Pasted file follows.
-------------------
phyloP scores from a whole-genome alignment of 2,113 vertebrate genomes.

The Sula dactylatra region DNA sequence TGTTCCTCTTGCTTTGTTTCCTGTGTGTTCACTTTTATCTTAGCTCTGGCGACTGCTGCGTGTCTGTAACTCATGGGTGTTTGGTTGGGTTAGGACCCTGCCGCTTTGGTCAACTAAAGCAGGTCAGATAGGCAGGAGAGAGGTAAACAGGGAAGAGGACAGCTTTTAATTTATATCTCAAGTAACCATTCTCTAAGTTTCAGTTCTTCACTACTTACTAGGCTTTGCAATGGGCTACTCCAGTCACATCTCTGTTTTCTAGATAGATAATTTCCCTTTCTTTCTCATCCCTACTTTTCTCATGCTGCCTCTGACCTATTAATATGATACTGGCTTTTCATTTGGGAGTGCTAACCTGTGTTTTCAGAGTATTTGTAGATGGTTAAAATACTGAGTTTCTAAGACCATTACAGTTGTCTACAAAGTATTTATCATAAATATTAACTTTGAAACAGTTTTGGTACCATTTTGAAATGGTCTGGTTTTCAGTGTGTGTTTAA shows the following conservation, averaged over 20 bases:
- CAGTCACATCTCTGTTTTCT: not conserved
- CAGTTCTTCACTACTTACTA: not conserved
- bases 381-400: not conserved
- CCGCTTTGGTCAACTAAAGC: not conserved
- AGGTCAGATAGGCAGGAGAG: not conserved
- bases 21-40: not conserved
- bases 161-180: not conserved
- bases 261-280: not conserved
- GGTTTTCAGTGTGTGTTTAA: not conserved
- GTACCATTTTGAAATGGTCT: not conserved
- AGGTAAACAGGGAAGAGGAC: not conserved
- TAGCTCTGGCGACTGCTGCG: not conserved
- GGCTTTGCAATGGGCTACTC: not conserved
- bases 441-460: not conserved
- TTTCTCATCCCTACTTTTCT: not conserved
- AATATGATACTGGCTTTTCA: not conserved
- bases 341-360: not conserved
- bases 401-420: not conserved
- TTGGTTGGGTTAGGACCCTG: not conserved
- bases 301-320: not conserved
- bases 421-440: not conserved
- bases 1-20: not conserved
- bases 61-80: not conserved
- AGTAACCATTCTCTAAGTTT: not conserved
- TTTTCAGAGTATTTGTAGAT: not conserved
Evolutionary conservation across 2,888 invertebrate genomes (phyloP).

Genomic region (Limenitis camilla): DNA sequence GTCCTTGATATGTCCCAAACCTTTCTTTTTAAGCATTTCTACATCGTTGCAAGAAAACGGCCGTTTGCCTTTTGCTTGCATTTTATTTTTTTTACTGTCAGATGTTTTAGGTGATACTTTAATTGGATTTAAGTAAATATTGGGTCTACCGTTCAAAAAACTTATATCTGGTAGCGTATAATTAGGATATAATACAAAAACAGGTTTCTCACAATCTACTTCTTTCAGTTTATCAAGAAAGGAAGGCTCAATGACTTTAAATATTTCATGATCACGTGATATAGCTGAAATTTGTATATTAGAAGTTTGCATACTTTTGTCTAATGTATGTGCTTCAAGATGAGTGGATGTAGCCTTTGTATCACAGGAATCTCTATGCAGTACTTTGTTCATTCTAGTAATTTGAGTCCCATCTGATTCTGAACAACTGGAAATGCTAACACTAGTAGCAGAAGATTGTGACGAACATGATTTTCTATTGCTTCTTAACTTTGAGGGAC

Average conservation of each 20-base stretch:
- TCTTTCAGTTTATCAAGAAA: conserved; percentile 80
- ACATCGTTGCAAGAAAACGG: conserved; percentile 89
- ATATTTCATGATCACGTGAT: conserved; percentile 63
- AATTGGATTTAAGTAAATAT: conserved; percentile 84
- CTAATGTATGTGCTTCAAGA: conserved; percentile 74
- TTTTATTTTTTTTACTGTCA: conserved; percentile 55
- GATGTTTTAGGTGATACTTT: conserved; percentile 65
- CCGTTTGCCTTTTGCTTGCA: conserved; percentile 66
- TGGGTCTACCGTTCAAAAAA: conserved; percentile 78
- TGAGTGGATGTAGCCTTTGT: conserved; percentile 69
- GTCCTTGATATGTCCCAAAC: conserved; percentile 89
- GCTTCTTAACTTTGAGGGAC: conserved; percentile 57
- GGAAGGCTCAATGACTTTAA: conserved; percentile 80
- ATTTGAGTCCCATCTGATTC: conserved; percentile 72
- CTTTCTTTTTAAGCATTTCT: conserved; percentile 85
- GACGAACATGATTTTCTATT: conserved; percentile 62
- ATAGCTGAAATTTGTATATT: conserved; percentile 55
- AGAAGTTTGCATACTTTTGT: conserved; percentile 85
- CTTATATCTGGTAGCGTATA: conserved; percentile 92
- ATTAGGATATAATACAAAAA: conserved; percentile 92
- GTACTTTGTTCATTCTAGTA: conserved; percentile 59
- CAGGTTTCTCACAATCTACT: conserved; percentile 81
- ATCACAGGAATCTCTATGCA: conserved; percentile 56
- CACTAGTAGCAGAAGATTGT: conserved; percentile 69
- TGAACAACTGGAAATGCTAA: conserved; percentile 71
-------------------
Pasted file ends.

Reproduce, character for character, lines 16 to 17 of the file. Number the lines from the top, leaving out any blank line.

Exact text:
- bases 441-460: not conserved
- TTTCTCATCCCTACTTTTCT: not conserved